Where for art thou, childhood?

So where I work, a small barbers in a smaller Welsh town, I have to pretend to like a ridiculous amount of very excitable children; apparently parents will wait for over an hour to get their little darlings a haircut, lolly and sticker. the whole concept really baffles me. I am not a natural child speaker; I lack the ability to gain their attention and seem to scare the living day lights out of many, even with the simple “would you like a glass of squash, darling?” Apparently this is a fear inducing question. Maybe it’s my hair.

Yet today, in what I will henceforth refer to as “Bernard’s Barbers”¬†in, let’s call it, Aberllew town, I asked what I believed to be a foolproof, fearproof question: “so what have you asked Santa for this year?”

Now I was fairly sure I could have predicted the answer; a jigsaw, a bike, maybe even a serious request of the elves for a puppy. But do you know what I was met with?

“I want an iPad.”

AN IPAD. this child was under 10. An iPad. What has happened to childhood? I cannot believe times have changed at such an Olympic speed; I was only 4 when we welcomed in the millennium and even I feel like I am lost in time, lamenting the good old days. I write this to plead, quite frankly, and not to complain about the unfair amount of haircuts everyone in Aberllew seems to need all at once. (Honestly, I love making painful amounts of tea/coffee/squash/glasses of water and sweeping, while singing Some Day My Prince Will Come in my head, pretending to be Cinderella, but that is neither here nor there). My point is that children need to stay children. We don’t get to stay innocent and naive for long enough; before we know it, exams and school work and gossip and breaking hearts and bank balances that you simply cannot believe start to take over, drowning us in a sea of our own thoughts and conflicting feelings (and, let’s face it, comfort foods to eat our way out of feeling like an overweight failure which is such a vicious but delicious circle). Basically, buy you children a bike and take them outside to enjoy the precious time they have to graze knees, get dressed up in mud and make memories. Buy them dolls to play with, and not Barbies that were pretty much designed to give us all some form of appearance complex, but real rag dolls to be drEssex up and dragged around the garden. Buy them finger paints to inspire their creativity and real, tangible fun. Soppy, I know, but if I see one more child ignore the play box in Bernard’s, this breaking heart might fully crack.

Why We All Need More Austen.

So for a history project, I was given a slightly daunting task; find anything of interest that happened between 1840 and 1890, then ¬†display that information however you like. Now as you can tell from this title, I have somewhat strayed from the whole history aspect of the task (sorry, Mr Stacey – but I honestly do listen in class – you can ask me anything you like about Robert Peel). However, I feel like this is okay, as it is through the work Jane Austen that many of us have had access to the days of the mid-1800s. That makes this a history blog… kind of. In a way. Okay not really.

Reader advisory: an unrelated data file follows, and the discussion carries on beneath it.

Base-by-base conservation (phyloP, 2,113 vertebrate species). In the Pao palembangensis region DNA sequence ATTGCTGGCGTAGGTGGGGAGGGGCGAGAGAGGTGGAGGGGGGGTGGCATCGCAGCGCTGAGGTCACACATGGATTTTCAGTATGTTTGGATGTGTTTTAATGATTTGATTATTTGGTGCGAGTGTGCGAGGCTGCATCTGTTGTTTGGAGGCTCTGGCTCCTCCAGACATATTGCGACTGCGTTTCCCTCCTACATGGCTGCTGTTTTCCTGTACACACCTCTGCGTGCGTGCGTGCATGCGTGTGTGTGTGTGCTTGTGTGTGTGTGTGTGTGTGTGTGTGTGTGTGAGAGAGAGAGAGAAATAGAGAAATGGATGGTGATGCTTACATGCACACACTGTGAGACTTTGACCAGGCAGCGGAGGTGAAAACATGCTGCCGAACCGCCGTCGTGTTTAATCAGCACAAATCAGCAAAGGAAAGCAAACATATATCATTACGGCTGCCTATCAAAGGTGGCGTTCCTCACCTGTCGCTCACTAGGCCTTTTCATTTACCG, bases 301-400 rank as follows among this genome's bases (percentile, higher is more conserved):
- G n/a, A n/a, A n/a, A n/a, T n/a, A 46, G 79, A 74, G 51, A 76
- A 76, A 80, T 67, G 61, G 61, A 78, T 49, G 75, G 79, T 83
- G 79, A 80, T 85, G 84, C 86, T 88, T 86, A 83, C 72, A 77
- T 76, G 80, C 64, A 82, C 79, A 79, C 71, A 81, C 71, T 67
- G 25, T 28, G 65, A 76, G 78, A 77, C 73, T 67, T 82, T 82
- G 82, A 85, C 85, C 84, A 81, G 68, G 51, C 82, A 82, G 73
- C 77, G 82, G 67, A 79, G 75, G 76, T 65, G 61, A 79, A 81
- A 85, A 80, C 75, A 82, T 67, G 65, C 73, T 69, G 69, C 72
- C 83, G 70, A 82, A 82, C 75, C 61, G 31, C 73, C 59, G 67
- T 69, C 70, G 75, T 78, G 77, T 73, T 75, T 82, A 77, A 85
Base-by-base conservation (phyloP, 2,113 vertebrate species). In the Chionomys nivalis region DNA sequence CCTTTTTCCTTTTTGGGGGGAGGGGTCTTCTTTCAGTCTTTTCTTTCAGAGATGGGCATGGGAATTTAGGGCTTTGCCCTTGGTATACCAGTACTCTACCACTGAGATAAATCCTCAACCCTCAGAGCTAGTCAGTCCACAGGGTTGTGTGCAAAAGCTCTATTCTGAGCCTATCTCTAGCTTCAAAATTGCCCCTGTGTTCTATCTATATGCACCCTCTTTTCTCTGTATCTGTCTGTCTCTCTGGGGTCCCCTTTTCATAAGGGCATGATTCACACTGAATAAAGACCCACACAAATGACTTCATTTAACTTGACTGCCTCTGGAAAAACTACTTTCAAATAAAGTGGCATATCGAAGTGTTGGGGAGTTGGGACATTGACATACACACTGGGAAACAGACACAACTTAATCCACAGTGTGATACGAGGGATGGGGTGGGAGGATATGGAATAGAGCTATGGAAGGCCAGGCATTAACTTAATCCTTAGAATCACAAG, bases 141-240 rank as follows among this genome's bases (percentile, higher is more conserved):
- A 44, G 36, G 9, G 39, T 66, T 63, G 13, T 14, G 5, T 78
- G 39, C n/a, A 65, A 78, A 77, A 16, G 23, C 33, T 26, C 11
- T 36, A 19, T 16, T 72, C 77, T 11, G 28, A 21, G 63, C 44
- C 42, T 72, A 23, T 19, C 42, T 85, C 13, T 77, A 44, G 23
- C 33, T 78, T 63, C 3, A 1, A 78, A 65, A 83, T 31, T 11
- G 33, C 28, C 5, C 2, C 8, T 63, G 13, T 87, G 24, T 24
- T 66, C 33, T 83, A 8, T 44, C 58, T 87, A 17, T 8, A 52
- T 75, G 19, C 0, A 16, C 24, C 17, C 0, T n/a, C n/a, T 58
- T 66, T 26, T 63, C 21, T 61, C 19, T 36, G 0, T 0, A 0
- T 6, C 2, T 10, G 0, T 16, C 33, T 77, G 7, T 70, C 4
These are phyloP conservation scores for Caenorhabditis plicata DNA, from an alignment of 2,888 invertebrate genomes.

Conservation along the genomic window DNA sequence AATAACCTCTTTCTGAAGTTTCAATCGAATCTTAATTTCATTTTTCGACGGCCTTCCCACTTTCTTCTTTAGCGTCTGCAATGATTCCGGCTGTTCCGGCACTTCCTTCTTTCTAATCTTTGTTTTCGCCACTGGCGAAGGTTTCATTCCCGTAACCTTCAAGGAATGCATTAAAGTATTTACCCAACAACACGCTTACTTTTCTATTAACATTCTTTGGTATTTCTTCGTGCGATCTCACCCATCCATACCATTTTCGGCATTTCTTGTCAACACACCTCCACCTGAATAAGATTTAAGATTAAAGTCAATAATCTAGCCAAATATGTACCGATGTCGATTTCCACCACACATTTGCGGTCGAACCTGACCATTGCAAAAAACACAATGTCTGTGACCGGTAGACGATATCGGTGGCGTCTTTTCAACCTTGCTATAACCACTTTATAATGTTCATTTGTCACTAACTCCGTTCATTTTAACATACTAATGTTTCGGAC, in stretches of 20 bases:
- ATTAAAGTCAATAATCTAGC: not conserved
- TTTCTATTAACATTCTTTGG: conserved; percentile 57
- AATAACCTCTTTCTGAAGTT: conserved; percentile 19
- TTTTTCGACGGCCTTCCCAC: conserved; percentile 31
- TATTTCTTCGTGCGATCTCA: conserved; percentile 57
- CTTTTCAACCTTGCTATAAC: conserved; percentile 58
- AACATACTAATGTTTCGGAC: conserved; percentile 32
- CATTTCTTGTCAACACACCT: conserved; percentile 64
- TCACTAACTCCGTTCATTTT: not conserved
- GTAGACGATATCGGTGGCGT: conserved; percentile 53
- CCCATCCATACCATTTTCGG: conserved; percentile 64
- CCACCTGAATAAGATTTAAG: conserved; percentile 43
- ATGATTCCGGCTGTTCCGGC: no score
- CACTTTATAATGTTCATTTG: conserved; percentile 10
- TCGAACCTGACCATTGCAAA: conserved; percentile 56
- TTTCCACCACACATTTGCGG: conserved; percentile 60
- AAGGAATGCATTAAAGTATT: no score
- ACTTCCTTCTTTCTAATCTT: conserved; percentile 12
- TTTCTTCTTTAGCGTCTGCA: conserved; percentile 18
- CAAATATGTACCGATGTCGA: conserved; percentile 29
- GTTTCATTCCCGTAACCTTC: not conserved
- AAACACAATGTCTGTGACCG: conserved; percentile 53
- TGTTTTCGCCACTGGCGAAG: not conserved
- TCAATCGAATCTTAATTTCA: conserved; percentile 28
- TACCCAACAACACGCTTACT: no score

I chose to write about Austen because I don’t feel like her work is studied and appreciated enough by young people. When Jane Austen died in 1845, we lost an inspirational, forward thinking and extremely talented writer, not to mention a feminist icon. She was able to use her work to outline the social constraints on middle class women during the 1800s through her comedic and romantic narratives. Opening “Pride and Prejudice” with the famous line “It is a truth universally acknowledged, that a single man in possession of good fortune, must be in want of a wife.” shows just how trapped women of that class were; they had to be defined by the men who were willing to marry them. Yet it is the way in which the characters are brought to life through their everyday issues that make her work so enjoyable and relatable. We feel their pain as they are ignored by perfect men and have to friend-zone some serious weirdos. We laugh as the sisters make fun of each other, and everyone roots for Elizabeth, the underdog, as she has to go all “Mean Girls” on Catherine Bingley (who, in my opinion, Regina George is definitely based on). Overall, the writing of Austen can be enjoyed by everyone, as she does address the very common issues we still all battle with; desperately trying to look attractive on what is a terribly low budget, attempting to get along with the sisters we know we love very very deep down, and overall just trying to get what we want in life without coming across as a massive cow (the problem which “Emma” has to deal with, circa 1815).

Therefore, I think we all need a bit more Austen in our lives to remind us that times really haven’t changed as much as we think. Yes, we can now skype, blog, and “troll” has somehow become a verb, but the day to day problems we face have not changed dramatically just because our lives are now ruled by a rather posh robot called Siri. It’s nice to get into a good book, travel back in time (tenuous history reference – that ones for you, Sir) and remember that we are not alone in our struggles. It doesn’t hurt that the characters always have a happy ending, too; if everything can work out for Elinor Dashwood after her hundreds of awful setbacks, there is hope for all of us.

(So my history project is me showing the links between the middle class back then and our lives today… lets go with that. Yes.)